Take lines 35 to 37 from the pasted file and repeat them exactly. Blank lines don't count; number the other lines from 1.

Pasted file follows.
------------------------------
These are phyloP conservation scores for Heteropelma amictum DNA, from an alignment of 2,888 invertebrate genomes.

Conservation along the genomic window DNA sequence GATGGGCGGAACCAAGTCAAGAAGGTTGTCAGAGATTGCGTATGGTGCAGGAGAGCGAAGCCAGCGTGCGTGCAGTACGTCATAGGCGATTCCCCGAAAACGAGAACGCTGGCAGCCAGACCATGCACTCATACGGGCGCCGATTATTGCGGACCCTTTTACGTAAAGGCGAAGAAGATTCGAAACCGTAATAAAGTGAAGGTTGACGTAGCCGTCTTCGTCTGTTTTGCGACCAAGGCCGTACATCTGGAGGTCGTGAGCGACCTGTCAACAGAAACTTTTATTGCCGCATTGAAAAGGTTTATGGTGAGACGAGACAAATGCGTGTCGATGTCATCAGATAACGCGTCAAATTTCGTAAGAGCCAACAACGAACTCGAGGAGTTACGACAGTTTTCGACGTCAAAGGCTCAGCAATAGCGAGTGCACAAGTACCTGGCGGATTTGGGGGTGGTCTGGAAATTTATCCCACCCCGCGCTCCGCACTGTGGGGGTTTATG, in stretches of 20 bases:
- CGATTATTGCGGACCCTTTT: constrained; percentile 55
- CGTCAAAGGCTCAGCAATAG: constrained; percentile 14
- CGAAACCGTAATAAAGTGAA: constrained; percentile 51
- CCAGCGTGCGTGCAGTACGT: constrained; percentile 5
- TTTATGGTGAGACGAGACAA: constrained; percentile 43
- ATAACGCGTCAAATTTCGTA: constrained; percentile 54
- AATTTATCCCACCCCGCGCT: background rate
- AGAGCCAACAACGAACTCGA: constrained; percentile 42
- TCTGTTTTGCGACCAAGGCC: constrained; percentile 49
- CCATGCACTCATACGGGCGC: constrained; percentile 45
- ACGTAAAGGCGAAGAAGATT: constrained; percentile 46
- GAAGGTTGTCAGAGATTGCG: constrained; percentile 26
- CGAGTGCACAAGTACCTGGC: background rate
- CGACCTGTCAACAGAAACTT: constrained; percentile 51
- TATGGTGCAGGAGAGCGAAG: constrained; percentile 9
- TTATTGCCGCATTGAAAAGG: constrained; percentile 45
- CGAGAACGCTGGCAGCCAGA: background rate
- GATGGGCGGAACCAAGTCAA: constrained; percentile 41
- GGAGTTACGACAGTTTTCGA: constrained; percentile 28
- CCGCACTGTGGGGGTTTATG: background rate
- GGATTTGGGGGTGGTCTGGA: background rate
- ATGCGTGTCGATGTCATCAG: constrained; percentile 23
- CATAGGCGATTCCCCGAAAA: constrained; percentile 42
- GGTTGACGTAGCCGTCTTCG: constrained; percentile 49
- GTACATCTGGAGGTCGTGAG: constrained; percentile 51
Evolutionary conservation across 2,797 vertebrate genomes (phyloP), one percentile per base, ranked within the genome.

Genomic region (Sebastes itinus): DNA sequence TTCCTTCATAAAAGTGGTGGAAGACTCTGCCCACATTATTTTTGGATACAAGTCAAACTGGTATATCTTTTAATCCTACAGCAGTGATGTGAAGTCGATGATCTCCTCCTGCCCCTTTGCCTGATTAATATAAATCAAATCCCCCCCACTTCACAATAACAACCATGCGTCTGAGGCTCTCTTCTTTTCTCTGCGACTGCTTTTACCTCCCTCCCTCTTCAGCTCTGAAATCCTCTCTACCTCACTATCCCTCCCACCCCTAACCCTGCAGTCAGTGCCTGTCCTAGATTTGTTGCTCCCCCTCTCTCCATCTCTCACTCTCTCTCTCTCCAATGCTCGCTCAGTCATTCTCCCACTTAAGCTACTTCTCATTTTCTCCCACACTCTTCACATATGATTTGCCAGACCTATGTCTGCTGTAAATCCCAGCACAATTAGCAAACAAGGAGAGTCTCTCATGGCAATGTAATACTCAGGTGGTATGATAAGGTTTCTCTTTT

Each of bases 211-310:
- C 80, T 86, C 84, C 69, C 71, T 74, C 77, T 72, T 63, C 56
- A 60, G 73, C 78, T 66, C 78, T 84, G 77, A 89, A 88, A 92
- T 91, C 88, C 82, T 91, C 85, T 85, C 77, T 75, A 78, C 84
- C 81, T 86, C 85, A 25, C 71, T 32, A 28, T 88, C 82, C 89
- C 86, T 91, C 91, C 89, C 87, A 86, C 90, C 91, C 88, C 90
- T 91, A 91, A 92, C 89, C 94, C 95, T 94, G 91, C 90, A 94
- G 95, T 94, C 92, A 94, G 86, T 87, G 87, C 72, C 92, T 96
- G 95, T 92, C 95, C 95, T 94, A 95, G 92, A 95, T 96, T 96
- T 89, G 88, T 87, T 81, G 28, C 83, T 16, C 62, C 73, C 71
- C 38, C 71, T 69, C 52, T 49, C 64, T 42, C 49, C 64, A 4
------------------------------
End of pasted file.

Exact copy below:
- C 86, T 91, C 91, C 89, C 87, A 86, C 90, C 91, C 88, C 90
- T 91, A 91, A 92, C 89, C 94, C 95, T 94, G 91, C 90, A 94
- G 95, T 94, C 92, A 94, G 86, T 87, G 87, C 72, C 92, T 96